Soon?HaHaHa the best c!omic performance this year!

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  8. 8

    Anonymous

    If India wants an indigeneous fighter, India needs to put money into that. I would not acquire any foreign fighter. That money should be invested into both Tejas (covering the low end) and the 5th gen venture with Russia. With greater investments, both programs should be brought forward. Risky strategies? Not so if you put in your best people and make sure they outperform. If India does not believe in itself, who will?
    New technologies, I would look to form ventures with Japan. Guess who brought out the 1st ASEA radar? Japan in the late 1980s. It is now mid 2013, where is the ASEA radar on Rafale (25+ years after?). Japan has the technological leaderships on electronics and materials by far.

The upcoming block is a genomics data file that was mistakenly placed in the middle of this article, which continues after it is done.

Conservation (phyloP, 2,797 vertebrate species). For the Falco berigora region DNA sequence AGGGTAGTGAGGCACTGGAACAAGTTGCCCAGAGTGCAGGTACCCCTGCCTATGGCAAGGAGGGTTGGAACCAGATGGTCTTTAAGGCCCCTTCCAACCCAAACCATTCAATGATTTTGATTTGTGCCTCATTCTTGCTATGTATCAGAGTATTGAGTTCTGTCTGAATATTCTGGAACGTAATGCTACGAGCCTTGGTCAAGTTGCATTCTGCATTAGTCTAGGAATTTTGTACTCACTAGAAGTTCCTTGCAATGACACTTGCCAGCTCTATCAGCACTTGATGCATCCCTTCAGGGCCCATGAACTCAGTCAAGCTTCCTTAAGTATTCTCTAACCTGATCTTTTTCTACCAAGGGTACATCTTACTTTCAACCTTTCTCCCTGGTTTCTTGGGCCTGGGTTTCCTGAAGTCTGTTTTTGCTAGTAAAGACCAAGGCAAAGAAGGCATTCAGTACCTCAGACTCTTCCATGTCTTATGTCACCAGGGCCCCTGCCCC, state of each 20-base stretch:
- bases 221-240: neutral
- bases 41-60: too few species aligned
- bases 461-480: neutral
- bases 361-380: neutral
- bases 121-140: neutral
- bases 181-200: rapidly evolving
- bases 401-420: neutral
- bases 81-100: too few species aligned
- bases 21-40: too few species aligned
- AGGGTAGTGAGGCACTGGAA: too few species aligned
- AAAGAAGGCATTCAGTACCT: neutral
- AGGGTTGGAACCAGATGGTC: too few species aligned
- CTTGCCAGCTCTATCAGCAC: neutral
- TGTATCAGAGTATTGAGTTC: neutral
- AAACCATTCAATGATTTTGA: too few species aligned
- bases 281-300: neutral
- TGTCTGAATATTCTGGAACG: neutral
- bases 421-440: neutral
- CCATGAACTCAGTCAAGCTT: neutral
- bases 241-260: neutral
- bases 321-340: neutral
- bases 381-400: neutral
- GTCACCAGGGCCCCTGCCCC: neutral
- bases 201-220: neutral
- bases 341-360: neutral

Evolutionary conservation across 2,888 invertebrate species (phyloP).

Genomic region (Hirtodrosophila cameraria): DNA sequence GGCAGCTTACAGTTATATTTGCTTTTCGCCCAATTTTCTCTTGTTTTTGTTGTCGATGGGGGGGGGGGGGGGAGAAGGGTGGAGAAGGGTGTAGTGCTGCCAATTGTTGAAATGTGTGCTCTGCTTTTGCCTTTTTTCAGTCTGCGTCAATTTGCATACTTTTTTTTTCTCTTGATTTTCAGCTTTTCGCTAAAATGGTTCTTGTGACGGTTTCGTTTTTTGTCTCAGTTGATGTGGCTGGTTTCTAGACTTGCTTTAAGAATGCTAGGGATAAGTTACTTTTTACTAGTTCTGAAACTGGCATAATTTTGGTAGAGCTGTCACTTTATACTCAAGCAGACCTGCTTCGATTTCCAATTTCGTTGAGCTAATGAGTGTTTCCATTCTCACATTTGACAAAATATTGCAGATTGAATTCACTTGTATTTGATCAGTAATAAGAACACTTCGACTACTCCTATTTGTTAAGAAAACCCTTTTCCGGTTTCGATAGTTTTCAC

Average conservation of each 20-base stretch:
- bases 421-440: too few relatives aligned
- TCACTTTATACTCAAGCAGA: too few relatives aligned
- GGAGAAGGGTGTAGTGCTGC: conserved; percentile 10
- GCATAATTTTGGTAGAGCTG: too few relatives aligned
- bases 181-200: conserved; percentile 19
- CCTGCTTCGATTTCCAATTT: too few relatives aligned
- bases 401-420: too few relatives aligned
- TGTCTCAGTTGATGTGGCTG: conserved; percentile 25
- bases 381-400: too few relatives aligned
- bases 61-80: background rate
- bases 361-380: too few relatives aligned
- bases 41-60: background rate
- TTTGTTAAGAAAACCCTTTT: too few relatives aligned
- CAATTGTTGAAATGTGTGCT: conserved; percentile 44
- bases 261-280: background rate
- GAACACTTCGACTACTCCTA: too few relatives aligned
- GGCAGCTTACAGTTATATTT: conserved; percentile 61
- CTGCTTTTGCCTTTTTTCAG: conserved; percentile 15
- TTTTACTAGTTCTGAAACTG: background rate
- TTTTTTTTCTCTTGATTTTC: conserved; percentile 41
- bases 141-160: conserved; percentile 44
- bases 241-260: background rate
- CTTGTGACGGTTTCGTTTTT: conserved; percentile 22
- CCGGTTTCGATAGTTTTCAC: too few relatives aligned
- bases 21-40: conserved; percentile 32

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  9. 9

    The Cartoonist

    I read a lot of sincere but misinformed comments, and a few who seem more disingenuous and malevolent.

    Worries about obsolescence? France, probably the last country in Europe (which includes UK!) which retains a strong, global military ambition, has designed the Rafale for a 40 year lifespan, and wouldn't have settled for a fast obsolescing fighter. The "modular system architecture" (i.e. "plug-and-play" in plain English) allows the replacement of an older subsystem with a newer one. Three examples: replacement of the early nineties vintage passive electronically scanned array (PESA) with a late 2000's Active array (AESA), which is now fitted on the latest production aircraft; the legacy IR missile detector (DDM) and front sector optronic (FSO) system (i.e. TV and IR seeker & imager cum laser range finder) will be shortly replaced by new generation variants (DDM NG & FSO NG). In addition, "obsolecence management" is built into France's Rafale programme.